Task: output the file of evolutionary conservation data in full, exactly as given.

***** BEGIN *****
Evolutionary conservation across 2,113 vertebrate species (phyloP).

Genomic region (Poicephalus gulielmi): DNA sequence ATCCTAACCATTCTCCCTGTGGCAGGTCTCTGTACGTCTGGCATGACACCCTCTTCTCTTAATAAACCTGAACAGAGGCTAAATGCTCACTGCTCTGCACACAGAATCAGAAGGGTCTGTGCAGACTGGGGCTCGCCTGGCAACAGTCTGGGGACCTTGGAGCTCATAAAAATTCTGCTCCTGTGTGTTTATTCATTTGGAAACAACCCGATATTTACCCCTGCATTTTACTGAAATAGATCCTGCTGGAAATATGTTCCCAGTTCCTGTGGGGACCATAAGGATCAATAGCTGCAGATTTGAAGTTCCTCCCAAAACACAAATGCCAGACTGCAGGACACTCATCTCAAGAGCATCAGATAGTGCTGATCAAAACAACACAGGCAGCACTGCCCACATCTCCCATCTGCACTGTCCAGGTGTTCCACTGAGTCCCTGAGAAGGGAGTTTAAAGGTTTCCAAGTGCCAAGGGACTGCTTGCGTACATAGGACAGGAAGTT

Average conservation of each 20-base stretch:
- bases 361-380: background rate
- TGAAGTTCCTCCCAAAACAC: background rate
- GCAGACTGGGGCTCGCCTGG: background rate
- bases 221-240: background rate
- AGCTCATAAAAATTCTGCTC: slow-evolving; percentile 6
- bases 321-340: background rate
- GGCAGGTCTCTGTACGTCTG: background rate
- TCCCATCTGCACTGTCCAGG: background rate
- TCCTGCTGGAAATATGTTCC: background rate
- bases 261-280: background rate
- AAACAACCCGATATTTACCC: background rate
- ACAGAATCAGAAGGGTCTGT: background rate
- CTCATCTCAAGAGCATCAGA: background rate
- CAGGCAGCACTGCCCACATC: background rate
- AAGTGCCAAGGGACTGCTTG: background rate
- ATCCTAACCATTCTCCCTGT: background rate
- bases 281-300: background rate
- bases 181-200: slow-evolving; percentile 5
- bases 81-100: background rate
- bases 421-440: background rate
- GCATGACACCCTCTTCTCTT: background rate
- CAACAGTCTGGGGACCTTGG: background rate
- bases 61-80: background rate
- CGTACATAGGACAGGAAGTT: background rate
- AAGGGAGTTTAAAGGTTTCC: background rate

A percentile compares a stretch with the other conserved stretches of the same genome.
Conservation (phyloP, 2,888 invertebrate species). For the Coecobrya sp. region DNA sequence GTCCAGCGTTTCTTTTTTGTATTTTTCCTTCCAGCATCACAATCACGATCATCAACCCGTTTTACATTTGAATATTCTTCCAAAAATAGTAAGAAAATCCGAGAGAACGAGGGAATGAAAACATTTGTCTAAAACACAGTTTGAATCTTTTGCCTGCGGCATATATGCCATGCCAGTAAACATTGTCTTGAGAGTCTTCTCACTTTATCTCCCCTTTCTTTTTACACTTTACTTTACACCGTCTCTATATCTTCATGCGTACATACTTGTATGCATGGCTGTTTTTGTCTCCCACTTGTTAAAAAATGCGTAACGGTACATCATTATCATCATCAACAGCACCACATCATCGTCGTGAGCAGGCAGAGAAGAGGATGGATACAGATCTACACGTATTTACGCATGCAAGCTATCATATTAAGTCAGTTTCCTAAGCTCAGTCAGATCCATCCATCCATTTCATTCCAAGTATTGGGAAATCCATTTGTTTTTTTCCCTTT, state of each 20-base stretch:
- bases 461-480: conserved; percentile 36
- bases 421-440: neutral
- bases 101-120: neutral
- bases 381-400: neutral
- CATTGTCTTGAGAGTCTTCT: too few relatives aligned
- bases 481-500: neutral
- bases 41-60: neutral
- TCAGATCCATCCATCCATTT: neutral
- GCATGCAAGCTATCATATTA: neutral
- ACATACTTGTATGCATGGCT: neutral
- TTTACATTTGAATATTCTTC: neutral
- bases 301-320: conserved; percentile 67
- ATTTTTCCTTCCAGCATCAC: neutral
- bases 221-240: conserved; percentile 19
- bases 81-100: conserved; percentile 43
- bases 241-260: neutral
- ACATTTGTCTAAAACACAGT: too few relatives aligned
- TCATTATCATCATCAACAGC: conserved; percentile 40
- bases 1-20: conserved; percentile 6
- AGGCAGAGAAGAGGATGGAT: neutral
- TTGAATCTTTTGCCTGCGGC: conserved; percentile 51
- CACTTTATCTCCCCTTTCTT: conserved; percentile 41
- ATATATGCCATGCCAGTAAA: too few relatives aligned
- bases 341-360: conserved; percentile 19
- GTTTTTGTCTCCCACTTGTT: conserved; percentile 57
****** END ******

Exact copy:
Evolutionary conservation across 2,113 vertebrate species (phyloP).

Genomic region (Poicephalus gulielmi): DNA sequence ATCCTAACCATTCTCCCTGTGGCAGGTCTCTGTACGTCTGGCATGACACCCTCTTCTCTTAATAAACCTGAACAGAGGCTAAATGCTCACTGCTCTGCACACAGAATCAGAAGGGTCTGTGCAGACTGGGGCTCGCCTGGCAACAGTCTGGGGACCTTGGAGCTCATAAAAATTCTGCTCCTGTGTGTTTATTCATTTGGAAACAACCCGATATTTACCCCTGCATTTTACTGAAATAGATCCTGCTGGAAATATGTTCCCAGTTCCTGTGGGGACCATAAGGATCAATAGCTGCAGATTTGAAGTTCCTCCCAAAACACAAATGCCAGACTGCAGGACACTCATCTCAAGAGCATCAGATAGTGCTGATCAAAACAACACAGGCAGCACTGCCCACATCTCCCATCTGCACTGTCCAGGTGTTCCACTGAGTCCCTGAGAAGGGAGTTTAAAGGTTTCCAAGTGCCAAGGGACTGCTTGCGTACATAGGACAGGAAGTT

Average conservation of each 20-base stretch:
- bases 361-380: background rate
- TGAAGTTCCTCCCAAAACAC: background rate
- GCAGACTGGGGCTCGCCTGG: background rate
- bases 221-240: background rate
- AGCTCATAAAAATTCTGCTC: slow-evolving; percentile 6
- bases 321-340: background rate
- GGCAGGTCTCTGTACGTCTG: background rate
- TCCCATCTGCACTGTCCAGG: background rate
- TCCTGCTGGAAATATGTTCC: background rate
- bases 261-280: background rate
- AAACAACCCGATATTTACCC: background rate
- ACAGAATCAGAAGGGTCTGT: background rate
- CTCATCTCAAGAGCATCAGA: background rate
- CAGGCAGCACTGCCCACATC: background rate
- AAGTGCCAAGGGACTGCTTG: background rate
- ATCCTAACCATTCTCCCTGT: background rate
- bases 281-300: background rate
- bases 181-200: slow-evolving; percentile 5
- bases 81-100: background rate
- bases 421-440: background rate
- GCATGACACCCTCTTCTCTT: background rate
- CAACAGTCTGGGGACCTTGG: background rate
- bases 61-80: background rate
- CGTACATAGGACAGGAAGTT: background rate
- AAGGGAGTTTAAAGGTTTCC: background rate

A percentile compares a stretch with the other conserved stretches of the same genome.
Conservation (phyloP, 2,888 invertebrate species). For the Coecobrya sp. region DNA sequence GTCCAGCGTTTCTTTTTTGTATTTTTCCTTCCAGCATCACAATCACGATCATCAACCCGTTTTACATTTGAATATTCTTCCAAAAATAGTAAGAAAATCCGAGAGAACGAGGGAATGAAAACATTTGTCTAAAACACAGTTTGAATCTTTTGCCTGCGGCATATATGCCATGCCAGTAAACATTGTCTTGAGAGTCTTCTCACTTTATCTCCCCTTTCTTTTTACACTTTACTTTACACCGTCTCTATATCTTCATGCGTACATACTTGTATGCATGGCTGTTTTTGTCTCCCACTTGTTAAAAAATGCGTAACGGTACATCATTATCATCATCAACAGCACCACATCATCGTCGTGAGCAGGCAGAGAAGAGGATGGATACAGATCTACACGTATTTACGCATGCAAGCTATCATATTAAGTCAGTTTCCTAAGCTCAGTCAGATCCATCCATCCATTTCATTCCAAGTATTGGGAAATCCATTTGTTTTTTTCCCTTT, state of each 20-base stretch:
- bases 461-480: conserved; percentile 36
- bases 421-440: neutral
- bases 101-120: neutral
- bases 381-400: neutral
- CATTGTCTTGAGAGTCTTCT: too few relatives aligned
- bases 481-500: neutral
- bases 41-60: neutral
- TCAGATCCATCCATCCATTT: neutral
- GCATGCAAGCTATCATATTA: neutral
- ACATACTTGTATGCATGGCT: neutral
- TTTACATTTGAATATTCTTC: neutral
- bases 301-320: conserved; percentile 67
- ATTTTTCCTTCCAGCATCAC: neutral
- bases 221-240: conserved; percentile 19
- bases 81-100: conserved; percentile 43
- bases 241-260: neutral
- ACATTTGTCTAAAACACAGT: too few relatives aligned
- TCATTATCATCATCAACAGC: conserved; percentile 40
- bases 1-20: conserved; percentile 6
- AGGCAGAGAAGAGGATGGAT: neutral
- TTGAATCTTTTGCCTGCGGC: conserved; percentile 51
- CACTTTATCTCCCCTTTCTT: conserved; percentile 41
- ATATATGCCATGCCAGTAAA: too few relatives aligned
- bases 341-360: conserved; percentile 19
- GTTTTTGTCTCCCACTTGTT: conserved; percentile 57